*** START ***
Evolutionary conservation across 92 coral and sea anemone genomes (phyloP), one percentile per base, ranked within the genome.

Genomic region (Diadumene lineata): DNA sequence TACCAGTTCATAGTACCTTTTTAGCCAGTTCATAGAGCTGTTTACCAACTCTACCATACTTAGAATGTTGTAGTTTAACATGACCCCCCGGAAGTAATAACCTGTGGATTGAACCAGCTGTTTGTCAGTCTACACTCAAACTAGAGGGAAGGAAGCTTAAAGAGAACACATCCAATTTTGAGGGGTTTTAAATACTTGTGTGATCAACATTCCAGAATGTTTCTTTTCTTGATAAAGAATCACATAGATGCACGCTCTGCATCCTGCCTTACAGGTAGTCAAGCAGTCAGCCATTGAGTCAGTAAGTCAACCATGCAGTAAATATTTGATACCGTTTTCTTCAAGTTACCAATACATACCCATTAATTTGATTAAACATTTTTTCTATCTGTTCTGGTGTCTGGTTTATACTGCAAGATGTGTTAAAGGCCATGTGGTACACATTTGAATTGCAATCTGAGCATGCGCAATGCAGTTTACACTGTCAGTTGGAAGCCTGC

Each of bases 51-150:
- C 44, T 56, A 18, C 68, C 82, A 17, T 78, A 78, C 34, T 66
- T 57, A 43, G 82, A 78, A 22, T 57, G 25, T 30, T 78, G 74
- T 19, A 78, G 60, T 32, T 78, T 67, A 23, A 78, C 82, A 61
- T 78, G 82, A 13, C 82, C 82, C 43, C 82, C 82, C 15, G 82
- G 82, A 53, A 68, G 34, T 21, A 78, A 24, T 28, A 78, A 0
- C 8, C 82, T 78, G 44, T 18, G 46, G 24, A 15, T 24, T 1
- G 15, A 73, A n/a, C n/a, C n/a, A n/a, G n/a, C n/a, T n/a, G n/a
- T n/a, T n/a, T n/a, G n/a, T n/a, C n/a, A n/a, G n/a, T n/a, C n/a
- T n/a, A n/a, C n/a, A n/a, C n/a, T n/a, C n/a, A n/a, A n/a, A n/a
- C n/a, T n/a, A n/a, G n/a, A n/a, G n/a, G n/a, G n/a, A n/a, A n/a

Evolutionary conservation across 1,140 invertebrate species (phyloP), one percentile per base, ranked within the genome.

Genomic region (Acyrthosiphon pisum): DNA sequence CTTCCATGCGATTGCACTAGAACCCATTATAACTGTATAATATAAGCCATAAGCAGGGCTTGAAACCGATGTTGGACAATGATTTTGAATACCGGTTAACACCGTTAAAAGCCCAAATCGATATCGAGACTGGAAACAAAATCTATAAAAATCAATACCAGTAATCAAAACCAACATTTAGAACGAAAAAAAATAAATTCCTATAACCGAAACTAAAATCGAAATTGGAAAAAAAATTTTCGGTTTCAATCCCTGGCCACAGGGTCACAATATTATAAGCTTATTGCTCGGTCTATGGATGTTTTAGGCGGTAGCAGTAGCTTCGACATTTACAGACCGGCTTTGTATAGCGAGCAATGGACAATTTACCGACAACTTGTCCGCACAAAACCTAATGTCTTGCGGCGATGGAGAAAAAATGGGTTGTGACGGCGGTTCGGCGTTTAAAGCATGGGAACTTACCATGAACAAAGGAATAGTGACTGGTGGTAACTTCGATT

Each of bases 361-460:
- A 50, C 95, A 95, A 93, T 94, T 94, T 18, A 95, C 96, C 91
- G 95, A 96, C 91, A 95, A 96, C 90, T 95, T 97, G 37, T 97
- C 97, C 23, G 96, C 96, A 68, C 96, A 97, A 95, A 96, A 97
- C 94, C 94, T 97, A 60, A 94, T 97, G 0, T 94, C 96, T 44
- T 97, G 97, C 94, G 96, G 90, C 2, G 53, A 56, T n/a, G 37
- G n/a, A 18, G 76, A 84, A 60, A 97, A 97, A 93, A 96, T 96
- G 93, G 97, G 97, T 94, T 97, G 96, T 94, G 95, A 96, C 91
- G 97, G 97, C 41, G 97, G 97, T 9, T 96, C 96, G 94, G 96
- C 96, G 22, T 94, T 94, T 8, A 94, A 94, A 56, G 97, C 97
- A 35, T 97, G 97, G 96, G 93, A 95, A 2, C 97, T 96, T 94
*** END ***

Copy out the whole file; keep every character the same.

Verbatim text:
Evolutionary conservation across 92 coral and sea anemone genomes (phyloP), one percentile per base, ranked within the genome.

Genomic region (Diadumene lineata): DNA sequence TACCAGTTCATAGTACCTTTTTAGCCAGTTCATAGAGCTGTTTACCAACTCTACCATACTTAGAATGTTGTAGTTTAACATGACCCCCCGGAAGTAATAACCTGTGGATTGAACCAGCTGTTTGTCAGTCTACACTCAAACTAGAGGGAAGGAAGCTTAAAGAGAACACATCCAATTTTGAGGGGTTTTAAATACTTGTGTGATCAACATTCCAGAATGTTTCTTTTCTTGATAAAGAATCACATAGATGCACGCTCTGCATCCTGCCTTACAGGTAGTCAAGCAGTCAGCCATTGAGTCAGTAAGTCAACCATGCAGTAAATATTTGATACCGTTTTCTTCAAGTTACCAATACATACCCATTAATTTGATTAAACATTTTTTCTATCTGTTCTGGTGTCTGGTTTATACTGCAAGATGTGTTAAAGGCCATGTGGTACACATTTGAATTGCAATCTGAGCATGCGCAATGCAGTTTACACTGTCAGTTGGAAGCCTGC

Each of bases 51-150:
- C 44, T 56, A 18, C 68, C 82, A 17, T 78, A 78, C 34, T 66
- T 57, A 43, G 82, A 78, A 22, T 57, G 25, T 30, T 78, G 74
- T 19, A 78, G 60, T 32, T 78, T 67, A 23, A 78, C 82, A 61
- T 78, G 82, A 13, C 82, C 82, C 43, C 82, C 82, C 15, G 82
- G 82, A 53, A 68, G 34, T 21, A 78, A 24, T 28, A 78, A 0
- C 8, C 82, T 78, G 44, T 18, G 46, G 24, A 15, T 24, T 1
- G 15, A 73, A n/a, C n/a, C n/a, A n/a, G n/a, C n/a, T n/a, G n/a
- T n/a, T n/a, T n/a, G n/a, T n/a, C n/a, A n/a, G n/a, T n/a, C n/a
- T n/a, A n/a, C n/a, A n/a, C n/a, T n/a, C n/a, A n/a, A n/a, A n/a
- C n/a, T n/a, A n/a, G n/a, A n/a, G n/a, G n/a, G n/a, A n/a, A n/a

Evolutionary conservation across 1,140 invertebrate species (phyloP), one percentile per base, ranked within the genome.

Genomic region (Acyrthosiphon pisum): DNA sequence CTTCCATGCGATTGCACTAGAACCCATTATAACTGTATAATATAAGCCATAAGCAGGGCTTGAAACCGATGTTGGACAATGATTTTGAATACCGGTTAACACCGTTAAAAGCCCAAATCGATATCGAGACTGGAAACAAAATCTATAAAAATCAATACCAGTAATCAAAACCAACATTTAGAACGAAAAAAAATAAATTCCTATAACCGAAACTAAAATCGAAATTGGAAAAAAAATTTTCGGTTTCAATCCCTGGCCACAGGGTCACAATATTATAAGCTTATTGCTCGGTCTATGGATGTTTTAGGCGGTAGCAGTAGCTTCGACATTTACAGACCGGCTTTGTATAGCGAGCAATGGACAATTTACCGACAACTTGTCCGCACAAAACCTAATGTCTTGCGGCGATGGAGAAAAAATGGGTTGTGACGGCGGTTCGGCGTTTAAAGCATGGGAACTTACCATGAACAAAGGAATAGTGACTGGTGGTAACTTCGATT

Each of bases 361-460:
- A 50, C 95, A 95, A 93, T 94, T 94, T 18, A 95, C 96, C 91
- G 95, A 96, C 91, A 95, A 96, C 90, T 95, T 97, G 37, T 97
- C 97, C 23, G 96, C 96, A 68, C 96, A 97, A 95, A 96, A 97
- C 94, C 94, T 97, A 60, A 94, T 97, G 0, T 94, C 96, T 44
- T 97, G 97, C 94, G 96, G 90, C 2, G 53, A 56, T n/a, G 37
- G n/a, A 18, G 76, A 84, A 60, A 97, A 97, A 93, A 96, T 96
- G 93, G 97, G 97, T 94, T 97, G 96, T 94, G 95, A 96, C 91
- G 97, G 97, C 41, G 97, G 97, T 9, T 96, C 96, G 94, G 96
- C 96, G 22, T 94, T 94, T 8, A 94, A 94, A 56, G 97, C 97
- A 35, T 97, G 97, G 96, G 93, A 95, A 2, C 97, T 96, T 94